Twins tend to run in families, and now researchers have identified two genes that make women more likely to conceive nonidentical twins.
Both genes are related to the production and processing of the hormone that helps oocytes (egg cells) mature.
"There's an enormous interest in twins, and in why some women have twins while others don't," study co-author Dorret Boomsma, a biological psychologist at Vrije Universiteit Amsterdam, said in a statement. "The question is very simple, and our research shows for the first time that we can identify genetic variants that contribute to this likelihood." [Seeing Double: 8 Fascinating Facts About Twins]
Odds of twins
There are two ways that a woman may conceive twins. In one case, her ovaries release two eggs at the time of ovulation, and both are fertilized and become embryos; this results in fraternal, or nonidentical, twins. In contrast, identical twins are conceived when one embryo splits into two early in its development.
In very rare circumstances, more unusual twinning can occur: Doctors have identified semi-identical twins (who were formed from the same egg but two different sperm), and even identical triplets and quintuplets.
Scientists have long known that women who have a family history of fraternal twins — especially among their female relatives — are likelier to have twins themselves, suggesting that genetics plays a role. And twins are extremely common in some populations, such as the Yoruba people of West Africa, while it is much rarer in other populations, such as those from Asia. Older women and women who undergo fertility treatments are likelier to have twins as well.
However, teasing out the genetic underpinnings of twinning proved difficult.
To look for which version of genes might increase the likelihood of having twins, Boomsma and her colleagues analyzed the genomes of 1,980 women who had spontaneously conceived fraternal twins, and compared them to the genes of 12,953 women who bore singletons.
They identified certain variants of genes that occurred much more commonly in the women who bore twins.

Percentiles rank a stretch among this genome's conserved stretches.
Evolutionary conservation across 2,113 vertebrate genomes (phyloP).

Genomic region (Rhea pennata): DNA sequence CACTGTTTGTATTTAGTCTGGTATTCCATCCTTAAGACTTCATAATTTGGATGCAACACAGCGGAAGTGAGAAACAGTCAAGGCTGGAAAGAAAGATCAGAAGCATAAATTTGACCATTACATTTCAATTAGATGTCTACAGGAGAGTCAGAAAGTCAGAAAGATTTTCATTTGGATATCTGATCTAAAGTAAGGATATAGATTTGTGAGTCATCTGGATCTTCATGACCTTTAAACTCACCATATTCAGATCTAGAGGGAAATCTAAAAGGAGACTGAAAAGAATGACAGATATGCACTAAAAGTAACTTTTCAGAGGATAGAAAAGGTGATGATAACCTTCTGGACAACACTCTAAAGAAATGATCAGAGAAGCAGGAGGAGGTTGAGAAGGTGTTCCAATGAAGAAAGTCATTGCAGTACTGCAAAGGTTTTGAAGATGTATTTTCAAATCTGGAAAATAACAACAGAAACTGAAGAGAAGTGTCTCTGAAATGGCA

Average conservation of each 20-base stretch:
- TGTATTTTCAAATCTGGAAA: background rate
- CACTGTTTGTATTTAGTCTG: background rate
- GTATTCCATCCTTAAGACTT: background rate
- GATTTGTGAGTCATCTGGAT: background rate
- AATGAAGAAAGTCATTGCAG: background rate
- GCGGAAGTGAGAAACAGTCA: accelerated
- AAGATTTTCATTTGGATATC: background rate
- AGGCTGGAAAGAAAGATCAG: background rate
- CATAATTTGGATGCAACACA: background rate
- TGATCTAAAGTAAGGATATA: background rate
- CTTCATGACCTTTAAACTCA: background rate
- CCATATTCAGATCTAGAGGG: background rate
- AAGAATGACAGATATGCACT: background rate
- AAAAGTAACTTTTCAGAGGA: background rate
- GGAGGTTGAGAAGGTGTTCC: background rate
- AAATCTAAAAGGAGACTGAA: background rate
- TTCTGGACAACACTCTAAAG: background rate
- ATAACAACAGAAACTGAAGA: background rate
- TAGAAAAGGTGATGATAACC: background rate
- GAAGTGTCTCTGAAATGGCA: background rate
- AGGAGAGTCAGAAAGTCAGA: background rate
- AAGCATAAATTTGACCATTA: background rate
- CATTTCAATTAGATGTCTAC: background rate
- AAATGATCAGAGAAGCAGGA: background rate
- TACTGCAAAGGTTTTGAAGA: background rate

One variant, in a region of DNA near a gene called FSHB, seemed to be associated with producing higher levels of follicle-stimulating hormone — a chemical that helps an egg mature. (During each cycle, a woman typically releases an egg only after it has sufficiently matured.) With more FSH, the odds of two eggs being released per cycle — one from each ovary — may increase, the researchers hypothesized.
A second variant, in a gene called SMAD3, seemed to alter how receptive the ovaries are to FSH signaling. Women with this variant may produce average levels of FSH, but have ovaries that are more sensitive to the hormone, triggering the release of two oocytes per month.
"This genetic variant is totally novel and hadn't been shown before as a candidate gene for twinning," Cornelis Lambalk, a gynecologist at VU Medical Center Amsterdam, said.
Still, these two gene variations are only part of the puzzle. Together, they increase a woman's odds of having twins by only about 29 percent, suggesting that many other genes may be involved in the process, Boomsma said.
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Tia is the managing editor and was previously a senior writer for Live Science. Her work has appeared in Scientific American, Wired.com and other outlets. She holds a master's degree in bioengineering from the University of Washington, a graduate certificate in science writing from UC Santa Cruz and a bachelor's degree in mechanical engineering from the University of Texas at Austin. Tia was part of a team at the Milwaukee Journal Sentinel that published the Empty Cradles series on preterm births, which won multiple awards, including the 2012 Casey Medal for Meritorious Journalism.